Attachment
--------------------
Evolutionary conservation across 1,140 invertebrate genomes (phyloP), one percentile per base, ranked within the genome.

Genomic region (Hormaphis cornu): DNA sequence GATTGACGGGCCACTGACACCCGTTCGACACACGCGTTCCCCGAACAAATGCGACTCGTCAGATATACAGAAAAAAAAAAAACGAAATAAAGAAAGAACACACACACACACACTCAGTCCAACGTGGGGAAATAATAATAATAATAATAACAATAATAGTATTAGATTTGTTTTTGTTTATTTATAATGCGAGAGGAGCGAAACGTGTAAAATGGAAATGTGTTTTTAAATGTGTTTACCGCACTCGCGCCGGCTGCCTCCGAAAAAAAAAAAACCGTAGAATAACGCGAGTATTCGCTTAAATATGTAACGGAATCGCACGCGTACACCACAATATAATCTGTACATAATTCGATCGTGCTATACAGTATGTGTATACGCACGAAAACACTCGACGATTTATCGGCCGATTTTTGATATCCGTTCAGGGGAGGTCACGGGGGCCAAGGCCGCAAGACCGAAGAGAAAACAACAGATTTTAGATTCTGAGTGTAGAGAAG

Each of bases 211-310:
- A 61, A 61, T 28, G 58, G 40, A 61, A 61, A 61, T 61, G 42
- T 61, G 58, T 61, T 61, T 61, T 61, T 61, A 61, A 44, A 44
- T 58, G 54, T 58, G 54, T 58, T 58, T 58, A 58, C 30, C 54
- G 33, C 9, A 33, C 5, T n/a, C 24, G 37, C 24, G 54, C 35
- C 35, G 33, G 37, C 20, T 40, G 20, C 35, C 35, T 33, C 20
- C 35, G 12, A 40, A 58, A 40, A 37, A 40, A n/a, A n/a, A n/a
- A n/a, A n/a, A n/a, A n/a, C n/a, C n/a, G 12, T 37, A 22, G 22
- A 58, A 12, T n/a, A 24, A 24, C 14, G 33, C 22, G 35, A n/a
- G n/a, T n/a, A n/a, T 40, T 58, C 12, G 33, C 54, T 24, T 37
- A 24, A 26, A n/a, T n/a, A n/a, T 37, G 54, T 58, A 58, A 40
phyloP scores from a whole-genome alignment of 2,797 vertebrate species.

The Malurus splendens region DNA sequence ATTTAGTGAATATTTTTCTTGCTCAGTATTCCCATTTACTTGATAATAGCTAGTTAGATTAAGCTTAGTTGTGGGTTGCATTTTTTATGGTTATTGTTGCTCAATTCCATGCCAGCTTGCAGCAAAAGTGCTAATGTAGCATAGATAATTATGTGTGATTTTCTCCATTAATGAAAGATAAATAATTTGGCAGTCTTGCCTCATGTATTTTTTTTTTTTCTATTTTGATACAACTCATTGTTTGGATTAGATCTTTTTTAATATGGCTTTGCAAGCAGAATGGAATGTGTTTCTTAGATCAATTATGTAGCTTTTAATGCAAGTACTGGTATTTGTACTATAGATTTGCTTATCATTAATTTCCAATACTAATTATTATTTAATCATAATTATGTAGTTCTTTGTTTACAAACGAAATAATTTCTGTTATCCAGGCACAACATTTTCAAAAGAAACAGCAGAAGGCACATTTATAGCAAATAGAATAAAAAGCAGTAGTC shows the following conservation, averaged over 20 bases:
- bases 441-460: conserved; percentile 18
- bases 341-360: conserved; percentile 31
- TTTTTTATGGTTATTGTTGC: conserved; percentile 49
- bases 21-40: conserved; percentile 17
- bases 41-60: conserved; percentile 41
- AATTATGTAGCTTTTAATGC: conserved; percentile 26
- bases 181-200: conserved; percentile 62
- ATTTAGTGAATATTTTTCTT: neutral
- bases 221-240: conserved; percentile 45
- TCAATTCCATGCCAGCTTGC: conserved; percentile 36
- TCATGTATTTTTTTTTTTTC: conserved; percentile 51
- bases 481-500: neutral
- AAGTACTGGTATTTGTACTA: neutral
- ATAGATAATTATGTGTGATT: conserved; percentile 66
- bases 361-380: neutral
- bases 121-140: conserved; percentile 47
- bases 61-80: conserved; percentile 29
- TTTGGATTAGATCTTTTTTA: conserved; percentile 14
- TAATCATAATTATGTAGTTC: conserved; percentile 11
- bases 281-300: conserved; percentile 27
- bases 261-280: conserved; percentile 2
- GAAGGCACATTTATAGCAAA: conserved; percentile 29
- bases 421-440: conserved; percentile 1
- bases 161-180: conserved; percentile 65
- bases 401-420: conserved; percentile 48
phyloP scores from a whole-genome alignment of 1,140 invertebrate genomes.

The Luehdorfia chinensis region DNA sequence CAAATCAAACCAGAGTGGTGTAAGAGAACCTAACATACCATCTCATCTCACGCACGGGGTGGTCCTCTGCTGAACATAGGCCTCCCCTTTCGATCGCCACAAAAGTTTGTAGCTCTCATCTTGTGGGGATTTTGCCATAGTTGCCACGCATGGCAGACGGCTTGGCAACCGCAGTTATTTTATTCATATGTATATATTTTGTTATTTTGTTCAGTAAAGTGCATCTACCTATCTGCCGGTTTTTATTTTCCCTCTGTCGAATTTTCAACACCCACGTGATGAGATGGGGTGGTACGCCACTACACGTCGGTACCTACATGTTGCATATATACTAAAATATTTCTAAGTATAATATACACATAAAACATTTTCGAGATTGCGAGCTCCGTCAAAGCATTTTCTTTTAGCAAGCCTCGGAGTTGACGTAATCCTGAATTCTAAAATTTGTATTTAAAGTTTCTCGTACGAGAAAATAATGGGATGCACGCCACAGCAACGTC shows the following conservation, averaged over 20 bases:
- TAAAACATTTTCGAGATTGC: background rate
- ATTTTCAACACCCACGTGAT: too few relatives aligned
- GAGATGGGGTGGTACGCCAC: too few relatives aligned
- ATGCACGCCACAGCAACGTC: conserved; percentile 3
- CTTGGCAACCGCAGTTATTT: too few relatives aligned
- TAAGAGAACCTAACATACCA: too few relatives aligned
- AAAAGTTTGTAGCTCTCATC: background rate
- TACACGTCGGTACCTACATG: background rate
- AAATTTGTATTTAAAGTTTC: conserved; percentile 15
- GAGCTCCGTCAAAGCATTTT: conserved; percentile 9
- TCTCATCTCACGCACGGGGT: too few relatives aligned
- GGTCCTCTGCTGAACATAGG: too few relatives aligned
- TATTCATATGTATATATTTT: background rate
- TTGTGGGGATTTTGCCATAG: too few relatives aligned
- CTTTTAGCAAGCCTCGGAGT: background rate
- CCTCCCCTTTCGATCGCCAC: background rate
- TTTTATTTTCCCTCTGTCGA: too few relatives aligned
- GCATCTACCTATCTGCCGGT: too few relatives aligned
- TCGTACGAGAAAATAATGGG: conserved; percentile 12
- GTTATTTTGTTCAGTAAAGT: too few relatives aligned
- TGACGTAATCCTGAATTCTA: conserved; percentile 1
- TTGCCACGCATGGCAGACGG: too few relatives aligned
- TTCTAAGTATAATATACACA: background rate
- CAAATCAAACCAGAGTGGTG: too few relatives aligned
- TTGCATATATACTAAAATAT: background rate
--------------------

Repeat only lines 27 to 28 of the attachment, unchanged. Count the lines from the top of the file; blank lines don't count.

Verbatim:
- bases 481-500: neutral
- AAGTACTGGTATTTGTACTA: neutral